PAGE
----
Baker believes it is essential that ministers do not waver from their commitment to open up society if daily deaths move into the hundreds.

“I think they must hold their nerve. And part of this is we’ve lost all context around these deaths ... I think we’ve almost completely forgotten the number of deaths you get every day from dementia and stroke and heart attack and cancer,” he says.

“We’ve ended up talking about 100 deaths today from Covid without any recognition that actually hundreds of people do die every day normally. And the other bit of context that’s really important is now that the vaccines have been rolled out to this extent, over 90 per cent of adults in the UK have got antibodies. It’s as good as it’s going to get. The people who are going to get seriously ill from this disease are going to get seriously ill.”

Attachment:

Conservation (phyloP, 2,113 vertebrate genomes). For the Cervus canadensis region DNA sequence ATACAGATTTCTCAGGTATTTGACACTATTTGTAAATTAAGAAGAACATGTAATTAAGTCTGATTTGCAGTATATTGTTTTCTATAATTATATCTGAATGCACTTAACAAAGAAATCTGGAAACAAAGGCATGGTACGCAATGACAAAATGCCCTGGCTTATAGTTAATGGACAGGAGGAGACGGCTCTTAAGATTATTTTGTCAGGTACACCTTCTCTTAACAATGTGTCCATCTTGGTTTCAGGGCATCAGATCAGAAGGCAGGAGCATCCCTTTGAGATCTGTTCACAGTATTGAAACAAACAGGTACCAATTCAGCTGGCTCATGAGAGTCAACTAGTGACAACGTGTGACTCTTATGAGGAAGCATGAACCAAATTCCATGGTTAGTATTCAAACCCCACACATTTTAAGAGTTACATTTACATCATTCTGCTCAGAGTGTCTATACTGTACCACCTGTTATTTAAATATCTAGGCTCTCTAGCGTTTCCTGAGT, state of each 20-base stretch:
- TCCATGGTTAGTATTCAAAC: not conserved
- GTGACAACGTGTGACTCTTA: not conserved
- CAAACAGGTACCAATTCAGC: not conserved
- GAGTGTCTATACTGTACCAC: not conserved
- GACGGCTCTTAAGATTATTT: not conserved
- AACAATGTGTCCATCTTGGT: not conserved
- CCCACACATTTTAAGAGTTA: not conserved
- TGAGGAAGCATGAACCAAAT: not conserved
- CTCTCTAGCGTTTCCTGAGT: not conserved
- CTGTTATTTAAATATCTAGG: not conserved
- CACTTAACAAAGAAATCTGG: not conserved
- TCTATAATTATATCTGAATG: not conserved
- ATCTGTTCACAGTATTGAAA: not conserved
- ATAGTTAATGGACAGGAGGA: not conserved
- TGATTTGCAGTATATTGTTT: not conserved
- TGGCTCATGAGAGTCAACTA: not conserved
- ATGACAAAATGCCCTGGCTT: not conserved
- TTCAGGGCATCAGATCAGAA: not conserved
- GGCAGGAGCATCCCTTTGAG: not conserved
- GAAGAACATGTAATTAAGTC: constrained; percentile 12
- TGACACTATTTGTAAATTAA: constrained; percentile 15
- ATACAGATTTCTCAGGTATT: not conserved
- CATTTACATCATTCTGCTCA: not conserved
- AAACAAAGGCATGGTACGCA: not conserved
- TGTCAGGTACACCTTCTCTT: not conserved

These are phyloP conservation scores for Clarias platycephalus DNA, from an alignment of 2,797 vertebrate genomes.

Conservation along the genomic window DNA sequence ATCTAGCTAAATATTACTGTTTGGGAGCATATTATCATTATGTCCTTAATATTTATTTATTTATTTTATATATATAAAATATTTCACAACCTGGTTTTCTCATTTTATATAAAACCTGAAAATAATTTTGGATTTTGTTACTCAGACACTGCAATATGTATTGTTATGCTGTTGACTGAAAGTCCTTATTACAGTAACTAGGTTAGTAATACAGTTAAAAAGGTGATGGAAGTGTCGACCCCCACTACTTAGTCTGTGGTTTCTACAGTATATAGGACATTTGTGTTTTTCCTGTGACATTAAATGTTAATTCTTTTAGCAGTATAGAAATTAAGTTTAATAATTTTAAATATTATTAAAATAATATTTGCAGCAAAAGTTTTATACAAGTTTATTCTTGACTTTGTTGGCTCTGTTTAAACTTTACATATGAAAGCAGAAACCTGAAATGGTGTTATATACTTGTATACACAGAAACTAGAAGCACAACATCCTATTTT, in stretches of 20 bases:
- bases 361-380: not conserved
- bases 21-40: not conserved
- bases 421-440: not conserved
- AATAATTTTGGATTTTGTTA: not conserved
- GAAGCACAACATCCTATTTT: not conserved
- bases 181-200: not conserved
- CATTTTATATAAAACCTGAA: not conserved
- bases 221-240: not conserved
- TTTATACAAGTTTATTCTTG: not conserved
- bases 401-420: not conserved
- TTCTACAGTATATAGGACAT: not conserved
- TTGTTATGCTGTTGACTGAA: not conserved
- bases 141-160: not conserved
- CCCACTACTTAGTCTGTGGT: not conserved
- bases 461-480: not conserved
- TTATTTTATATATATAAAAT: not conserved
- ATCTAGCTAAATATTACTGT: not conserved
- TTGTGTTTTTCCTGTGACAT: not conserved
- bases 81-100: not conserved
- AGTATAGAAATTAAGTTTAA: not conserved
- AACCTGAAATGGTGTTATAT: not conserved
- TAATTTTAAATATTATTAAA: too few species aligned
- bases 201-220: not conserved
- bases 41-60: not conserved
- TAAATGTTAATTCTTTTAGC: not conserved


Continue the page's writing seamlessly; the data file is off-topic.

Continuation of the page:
If Johnson's gamble comes off, England will achieve something like hybrid immunity by the end of the summer and venues will be able to remain open at full capacity. Its neighbours, including Ireland, will be watching closely for lessons that can be learned from the English experience but also for any dangers the surge in infections pose for their own citizens.

Baker is confident that his government’s strategy will succeed but he fears that restrictions could return later this year in response to pressure on the NHS.

“I am optimistic that we are going to get back to something much more like a normal life. But I think it’s all at stake in the next few months. I think if we get to September, October and the government cannot resist the temptation to use our freedom as a tool of NHS capacity management, then we will end up transforming our society for the worse,” he says.

“And if we give in this winter, then forever, for the rest of our lives, will be facing calls to restrict our liberties to manage NHS capacity every single winter. And that means many things which make our lives worth living will disappear.”

Denis Staunton

Denis Staunton

Denis Staunton is China Correspondent of The Irish Times